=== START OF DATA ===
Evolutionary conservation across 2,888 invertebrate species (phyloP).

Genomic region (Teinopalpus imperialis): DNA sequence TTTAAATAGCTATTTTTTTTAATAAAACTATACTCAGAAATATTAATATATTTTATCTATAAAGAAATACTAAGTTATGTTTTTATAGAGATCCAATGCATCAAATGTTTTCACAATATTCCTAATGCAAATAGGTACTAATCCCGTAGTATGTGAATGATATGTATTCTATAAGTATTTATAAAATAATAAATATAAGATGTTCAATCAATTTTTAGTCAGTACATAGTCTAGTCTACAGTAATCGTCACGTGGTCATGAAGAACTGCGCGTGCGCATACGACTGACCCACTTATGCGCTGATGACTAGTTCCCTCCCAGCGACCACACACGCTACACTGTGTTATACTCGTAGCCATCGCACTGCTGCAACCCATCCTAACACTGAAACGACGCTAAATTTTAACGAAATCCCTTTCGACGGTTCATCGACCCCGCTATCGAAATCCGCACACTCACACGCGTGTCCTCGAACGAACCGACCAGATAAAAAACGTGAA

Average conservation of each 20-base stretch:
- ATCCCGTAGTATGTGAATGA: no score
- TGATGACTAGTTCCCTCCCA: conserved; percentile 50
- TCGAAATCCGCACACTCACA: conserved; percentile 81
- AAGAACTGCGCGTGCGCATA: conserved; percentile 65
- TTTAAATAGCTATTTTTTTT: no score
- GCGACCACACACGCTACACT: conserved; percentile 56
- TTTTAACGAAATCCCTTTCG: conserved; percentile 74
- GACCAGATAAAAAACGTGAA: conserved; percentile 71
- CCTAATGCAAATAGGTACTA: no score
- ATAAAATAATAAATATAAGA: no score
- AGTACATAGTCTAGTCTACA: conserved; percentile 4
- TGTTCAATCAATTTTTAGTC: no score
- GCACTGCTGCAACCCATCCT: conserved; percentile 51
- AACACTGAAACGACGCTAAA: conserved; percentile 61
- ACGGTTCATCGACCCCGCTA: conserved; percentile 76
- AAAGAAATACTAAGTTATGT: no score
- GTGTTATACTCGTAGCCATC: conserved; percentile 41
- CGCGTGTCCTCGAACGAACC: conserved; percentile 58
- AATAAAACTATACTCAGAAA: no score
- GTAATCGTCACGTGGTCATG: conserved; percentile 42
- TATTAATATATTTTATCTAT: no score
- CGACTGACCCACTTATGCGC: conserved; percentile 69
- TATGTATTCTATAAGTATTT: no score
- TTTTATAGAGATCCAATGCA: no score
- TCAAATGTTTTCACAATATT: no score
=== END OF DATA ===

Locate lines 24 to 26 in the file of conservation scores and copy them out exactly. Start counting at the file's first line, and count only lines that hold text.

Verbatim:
- TATTAATATATTTTATCTAT: no score
- CGACTGACCCACTTATGCGC: conserved; percentile 69
- TATGTATTCTATAAGTATTT: no score